Gladstone Gallery is pleased to present an exhibition of historical work by Andrew Lord. Long known for his sculpture in ceramic, Lord’s work continually challenges the expectations of the medium as he seeks to mold in clay works that trace the haptic experience of his own senses and experiences. In 1978, Lord created a body of work whose shapes and surfaces were based on the fall of light onto different shaped maquettes. As if drawing from life, or painting a landscape en plein air, this process recorded his observations in three dimensions. By 1979, he began to think of these groups of maquettes as works in themselves and showed them in an exhibition with Art & Project in Amsterdam. With these pieces Lord found ceramics’ ability to take on the commanding dimensions of painting.
Emerging out of this practice, Thirty Pieces. Sorrow. (for T), (1996) incorporated various vessel-like sculptures, and two ceramic maps (one of Manhattan and another of the United States) across which he wrote the title from one side to the other, as if stretching the expanse from east to west. During the AIDS epidemic in New York City, Lord made several works that had their source in death and illness; with this work he applied emotion to the vocabulary of shapes, making them affectively, as well as formally, resonant. While the color of the thirty composing pieces may evoke mourning and funeral pomp, black is also a color that absorbs all light—everything—giving him a place for the variety and complexity of his feelings. From Sorrow came a series of related sculptures: biting, in which Lord bit into the surface of the clay, breathing, which he molded against his chest, smelling, an impression made by his nose and nostrils, tasting, made by his tongue, listening, his ear, swallowing, pressed against his neck. These vessels became a compendium of his senses and embodiment. After his practice of tracing light on maquettes, these works manifest his experiences directly: “I discovered in making a work with sorrow, the work becomes sorrow and stands for that emotion, just as a work about breathing, made by pressing clay against my chest, can become breathing.” For Lord, “Sorrow marked a turning point because it was the moment emotions, the body, objects, places and memory became central, and I discovered anything could be subject matter. My work became about things identifiably personal, corporeal and autobiographical.”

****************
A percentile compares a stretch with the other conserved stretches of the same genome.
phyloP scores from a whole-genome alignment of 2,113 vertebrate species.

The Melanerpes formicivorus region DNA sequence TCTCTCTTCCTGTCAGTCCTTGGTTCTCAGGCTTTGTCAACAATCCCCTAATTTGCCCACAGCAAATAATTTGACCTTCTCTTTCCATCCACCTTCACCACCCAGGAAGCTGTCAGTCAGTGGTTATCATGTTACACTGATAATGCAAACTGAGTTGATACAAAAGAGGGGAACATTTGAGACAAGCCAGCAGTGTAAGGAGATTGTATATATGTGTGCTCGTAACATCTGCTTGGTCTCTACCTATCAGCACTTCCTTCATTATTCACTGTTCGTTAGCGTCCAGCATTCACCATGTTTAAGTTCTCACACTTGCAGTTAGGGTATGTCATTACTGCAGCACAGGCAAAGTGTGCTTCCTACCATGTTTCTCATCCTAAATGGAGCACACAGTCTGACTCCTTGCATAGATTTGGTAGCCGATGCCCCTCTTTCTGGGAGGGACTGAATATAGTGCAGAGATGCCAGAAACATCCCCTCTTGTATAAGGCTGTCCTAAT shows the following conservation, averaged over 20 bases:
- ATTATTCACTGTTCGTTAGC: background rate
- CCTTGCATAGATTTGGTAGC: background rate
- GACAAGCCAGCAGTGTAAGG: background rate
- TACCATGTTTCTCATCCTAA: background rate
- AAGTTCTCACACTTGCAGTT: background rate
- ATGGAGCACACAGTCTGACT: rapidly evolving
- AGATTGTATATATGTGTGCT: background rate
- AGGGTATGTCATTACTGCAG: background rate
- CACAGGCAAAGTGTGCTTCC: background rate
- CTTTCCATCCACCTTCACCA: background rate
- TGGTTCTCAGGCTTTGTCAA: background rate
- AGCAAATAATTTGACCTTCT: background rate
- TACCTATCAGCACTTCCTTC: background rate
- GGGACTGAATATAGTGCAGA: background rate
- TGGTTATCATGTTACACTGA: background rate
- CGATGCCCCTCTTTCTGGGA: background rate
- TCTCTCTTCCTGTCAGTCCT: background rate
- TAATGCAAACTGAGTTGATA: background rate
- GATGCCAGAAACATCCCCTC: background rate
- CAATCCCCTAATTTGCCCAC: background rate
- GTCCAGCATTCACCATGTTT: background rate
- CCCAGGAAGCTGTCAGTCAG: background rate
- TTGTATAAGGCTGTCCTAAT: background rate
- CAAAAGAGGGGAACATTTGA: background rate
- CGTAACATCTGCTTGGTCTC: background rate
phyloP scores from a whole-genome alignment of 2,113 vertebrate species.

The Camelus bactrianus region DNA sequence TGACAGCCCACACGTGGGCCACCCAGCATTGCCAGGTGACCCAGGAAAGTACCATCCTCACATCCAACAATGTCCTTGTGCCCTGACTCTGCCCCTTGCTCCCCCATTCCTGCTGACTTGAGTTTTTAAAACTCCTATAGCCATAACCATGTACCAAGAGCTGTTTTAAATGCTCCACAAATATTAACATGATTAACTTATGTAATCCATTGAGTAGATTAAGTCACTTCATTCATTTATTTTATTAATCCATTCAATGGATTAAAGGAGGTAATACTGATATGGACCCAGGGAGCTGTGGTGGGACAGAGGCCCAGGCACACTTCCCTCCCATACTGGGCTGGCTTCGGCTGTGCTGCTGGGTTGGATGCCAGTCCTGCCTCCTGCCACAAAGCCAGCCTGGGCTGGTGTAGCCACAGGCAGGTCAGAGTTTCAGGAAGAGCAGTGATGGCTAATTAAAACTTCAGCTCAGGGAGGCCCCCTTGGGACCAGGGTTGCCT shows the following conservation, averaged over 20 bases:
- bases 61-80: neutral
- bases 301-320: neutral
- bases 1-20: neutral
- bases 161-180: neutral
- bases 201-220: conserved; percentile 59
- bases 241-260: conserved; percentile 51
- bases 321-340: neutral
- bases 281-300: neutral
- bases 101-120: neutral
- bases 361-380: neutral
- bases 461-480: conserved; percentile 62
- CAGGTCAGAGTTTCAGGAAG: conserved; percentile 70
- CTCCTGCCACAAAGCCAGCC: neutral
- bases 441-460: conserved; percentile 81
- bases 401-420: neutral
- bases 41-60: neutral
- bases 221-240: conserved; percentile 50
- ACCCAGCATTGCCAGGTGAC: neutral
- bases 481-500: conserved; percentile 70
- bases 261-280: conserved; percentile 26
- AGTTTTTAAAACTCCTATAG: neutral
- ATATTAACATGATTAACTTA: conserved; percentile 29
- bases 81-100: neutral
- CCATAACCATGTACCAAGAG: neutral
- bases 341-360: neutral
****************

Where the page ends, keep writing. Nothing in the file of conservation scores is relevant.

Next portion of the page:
The exhibition is organized in collaboration with the Kröller-Müller Museum in Otterlo to mark the occasion of Andrew Lord’s gift in honor of Adriaan van Ravesteijn and Geert van Beijeren, founders of Art & Project (1968-2001) in Amsterdam and Slootdorp.
Gladstone Gallery (press release)